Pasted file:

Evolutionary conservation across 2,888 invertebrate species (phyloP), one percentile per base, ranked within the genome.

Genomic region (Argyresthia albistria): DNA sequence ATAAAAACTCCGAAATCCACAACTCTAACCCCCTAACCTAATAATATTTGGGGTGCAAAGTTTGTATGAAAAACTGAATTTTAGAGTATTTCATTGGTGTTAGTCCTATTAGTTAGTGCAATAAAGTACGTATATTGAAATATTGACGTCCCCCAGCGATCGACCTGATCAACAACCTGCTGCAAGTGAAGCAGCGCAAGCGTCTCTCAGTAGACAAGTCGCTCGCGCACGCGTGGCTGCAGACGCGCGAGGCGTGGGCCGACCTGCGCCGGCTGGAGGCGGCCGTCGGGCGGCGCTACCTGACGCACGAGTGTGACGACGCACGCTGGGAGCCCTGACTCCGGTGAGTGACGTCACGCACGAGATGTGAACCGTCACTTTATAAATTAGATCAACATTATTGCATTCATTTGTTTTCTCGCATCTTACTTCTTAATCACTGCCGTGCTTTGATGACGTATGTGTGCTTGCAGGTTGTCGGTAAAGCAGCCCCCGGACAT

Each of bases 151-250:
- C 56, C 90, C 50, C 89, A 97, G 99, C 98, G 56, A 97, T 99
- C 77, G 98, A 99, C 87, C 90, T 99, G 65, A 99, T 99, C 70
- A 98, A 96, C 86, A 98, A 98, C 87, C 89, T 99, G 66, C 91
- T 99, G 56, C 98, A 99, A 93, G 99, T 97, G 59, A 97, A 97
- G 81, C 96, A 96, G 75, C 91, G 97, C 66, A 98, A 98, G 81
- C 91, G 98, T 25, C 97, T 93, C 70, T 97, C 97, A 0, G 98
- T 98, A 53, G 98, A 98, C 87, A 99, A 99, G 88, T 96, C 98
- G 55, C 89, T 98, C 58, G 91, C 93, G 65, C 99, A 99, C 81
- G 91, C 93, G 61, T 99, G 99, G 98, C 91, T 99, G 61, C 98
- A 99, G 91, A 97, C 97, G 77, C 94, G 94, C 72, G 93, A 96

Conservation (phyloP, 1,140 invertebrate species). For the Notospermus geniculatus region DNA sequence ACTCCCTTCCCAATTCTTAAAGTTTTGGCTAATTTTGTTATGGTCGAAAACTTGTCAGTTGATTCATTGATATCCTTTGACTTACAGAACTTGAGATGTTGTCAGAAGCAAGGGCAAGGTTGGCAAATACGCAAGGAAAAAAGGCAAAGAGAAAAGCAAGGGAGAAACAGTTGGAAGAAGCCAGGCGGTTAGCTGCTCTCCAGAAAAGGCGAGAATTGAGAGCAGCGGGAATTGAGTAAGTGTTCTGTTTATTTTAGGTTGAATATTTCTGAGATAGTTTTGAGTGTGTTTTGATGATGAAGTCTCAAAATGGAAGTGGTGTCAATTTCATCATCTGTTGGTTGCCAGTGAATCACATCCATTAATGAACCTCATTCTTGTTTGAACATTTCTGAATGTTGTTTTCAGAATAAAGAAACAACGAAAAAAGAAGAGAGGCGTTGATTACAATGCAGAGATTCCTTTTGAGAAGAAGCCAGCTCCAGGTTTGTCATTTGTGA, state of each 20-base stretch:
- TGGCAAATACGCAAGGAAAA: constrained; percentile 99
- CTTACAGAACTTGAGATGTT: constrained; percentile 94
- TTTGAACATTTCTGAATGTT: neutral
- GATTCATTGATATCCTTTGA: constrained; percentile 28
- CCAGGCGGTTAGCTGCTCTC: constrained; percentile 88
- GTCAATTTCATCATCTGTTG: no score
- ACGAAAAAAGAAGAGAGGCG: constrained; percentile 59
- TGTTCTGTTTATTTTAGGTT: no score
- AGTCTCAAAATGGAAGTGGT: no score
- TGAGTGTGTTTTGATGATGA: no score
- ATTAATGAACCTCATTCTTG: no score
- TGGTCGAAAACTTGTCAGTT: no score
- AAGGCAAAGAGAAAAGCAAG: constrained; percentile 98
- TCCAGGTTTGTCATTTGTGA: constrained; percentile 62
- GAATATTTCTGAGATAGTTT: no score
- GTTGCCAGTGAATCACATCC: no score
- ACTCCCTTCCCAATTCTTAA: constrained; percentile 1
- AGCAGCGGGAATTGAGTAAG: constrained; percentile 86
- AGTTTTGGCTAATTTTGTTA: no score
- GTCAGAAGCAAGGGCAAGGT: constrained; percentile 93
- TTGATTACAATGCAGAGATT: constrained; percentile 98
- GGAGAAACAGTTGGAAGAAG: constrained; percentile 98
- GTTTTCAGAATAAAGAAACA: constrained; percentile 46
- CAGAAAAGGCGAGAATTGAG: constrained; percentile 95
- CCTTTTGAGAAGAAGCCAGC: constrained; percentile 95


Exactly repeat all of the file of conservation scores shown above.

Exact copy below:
Evolutionary conservation across 2,888 invertebrate species (phyloP), one percentile per base, ranked within the genome.

Genomic region (Argyresthia albistria): DNA sequence ATAAAAACTCCGAAATCCACAACTCTAACCCCCTAACCTAATAATATTTGGGGTGCAAAGTTTGTATGAAAAACTGAATTTTAGAGTATTTCATTGGTGTTAGTCCTATTAGTTAGTGCAATAAAGTACGTATATTGAAATATTGACGTCCCCCAGCGATCGACCTGATCAACAACCTGCTGCAAGTGAAGCAGCGCAAGCGTCTCTCAGTAGACAAGTCGCTCGCGCACGCGTGGCTGCAGACGCGCGAGGCGTGGGCCGACCTGCGCCGGCTGGAGGCGGCCGTCGGGCGGCGCTACCTGACGCACGAGTGTGACGACGCACGCTGGGAGCCCTGACTCCGGTGAGTGACGTCACGCACGAGATGTGAACCGTCACTTTATAAATTAGATCAACATTATTGCATTCATTTGTTTTCTCGCATCTTACTTCTTAATCACTGCCGTGCTTTGATGACGTATGTGTGCTTGCAGGTTGTCGGTAAAGCAGCCCCCGGACAT

Each of bases 151-250:
- C 56, C 90, C 50, C 89, A 97, G 99, C 98, G 56, A 97, T 99
- C 77, G 98, A 99, C 87, C 90, T 99, G 65, A 99, T 99, C 70
- A 98, A 96, C 86, A 98, A 98, C 87, C 89, T 99, G 66, C 91
- T 99, G 56, C 98, A 99, A 93, G 99, T 97, G 59, A 97, A 97
- G 81, C 96, A 96, G 75, C 91, G 97, C 66, A 98, A 98, G 81
- C 91, G 98, T 25, C 97, T 93, C 70, T 97, C 97, A 0, G 98
- T 98, A 53, G 98, A 98, C 87, A 99, A 99, G 88, T 96, C 98
- G 55, C 89, T 98, C 58, G 91, C 93, G 65, C 99, A 99, C 81
- G 91, C 93, G 61, T 99, G 99, G 98, C 91, T 99, G 61, C 98
- A 99, G 91, A 97, C 97, G 77, C 94, G 94, C 72, G 93, A 96

Conservation (phyloP, 1,140 invertebrate species). For the Notospermus geniculatus region DNA sequence ACTCCCTTCCCAATTCTTAAAGTTTTGGCTAATTTTGTTATGGTCGAAAACTTGTCAGTTGATTCATTGATATCCTTTGACTTACAGAACTTGAGATGTTGTCAGAAGCAAGGGCAAGGTTGGCAAATACGCAAGGAAAAAAGGCAAAGAGAAAAGCAAGGGAGAAACAGTTGGAAGAAGCCAGGCGGTTAGCTGCTCTCCAGAAAAGGCGAGAATTGAGAGCAGCGGGAATTGAGTAAGTGTTCTGTTTATTTTAGGTTGAATATTTCTGAGATAGTTTTGAGTGTGTTTTGATGATGAAGTCTCAAAATGGAAGTGGTGTCAATTTCATCATCTGTTGGTTGCCAGTGAATCACATCCATTAATGAACCTCATTCTTGTTTGAACATTTCTGAATGTTGTTTTCAGAATAAAGAAACAACGAAAAAAGAAGAGAGGCGTTGATTACAATGCAGAGATTCCTTTTGAGAAGAAGCCAGCTCCAGGTTTGTCATTTGTGA, state of each 20-base stretch:
- TGGCAAATACGCAAGGAAAA: constrained; percentile 99
- CTTACAGAACTTGAGATGTT: constrained; percentile 94
- TTTGAACATTTCTGAATGTT: neutral
- GATTCATTGATATCCTTTGA: constrained; percentile 28
- CCAGGCGGTTAGCTGCTCTC: constrained; percentile 88
- GTCAATTTCATCATCTGTTG: no score
- ACGAAAAAAGAAGAGAGGCG: constrained; percentile 59
- TGTTCTGTTTATTTTAGGTT: no score
- AGTCTCAAAATGGAAGTGGT: no score
- TGAGTGTGTTTTGATGATGA: no score
- ATTAATGAACCTCATTCTTG: no score
- TGGTCGAAAACTTGTCAGTT: no score
- AAGGCAAAGAGAAAAGCAAG: constrained; percentile 98
- TCCAGGTTTGTCATTTGTGA: constrained; percentile 62
- GAATATTTCTGAGATAGTTT: no score
- GTTGCCAGTGAATCACATCC: no score
- ACTCCCTTCCCAATTCTTAA: constrained; percentile 1
- AGCAGCGGGAATTGAGTAAG: constrained; percentile 86
- AGTTTTGGCTAATTTTGTTA: no score
- GTCAGAAGCAAGGGCAAGGT: constrained; percentile 93
- TTGATTACAATGCAGAGATT: constrained; percentile 98
- GGAGAAACAGTTGGAAGAAG: constrained; percentile 98
- GTTTTCAGAATAAAGAAACA: constrained; percentile 46
- CAGAAAAGGCGAGAATTGAG: constrained; percentile 95
- CCTTTTGAGAAGAAGCCAGC: constrained; percentile 95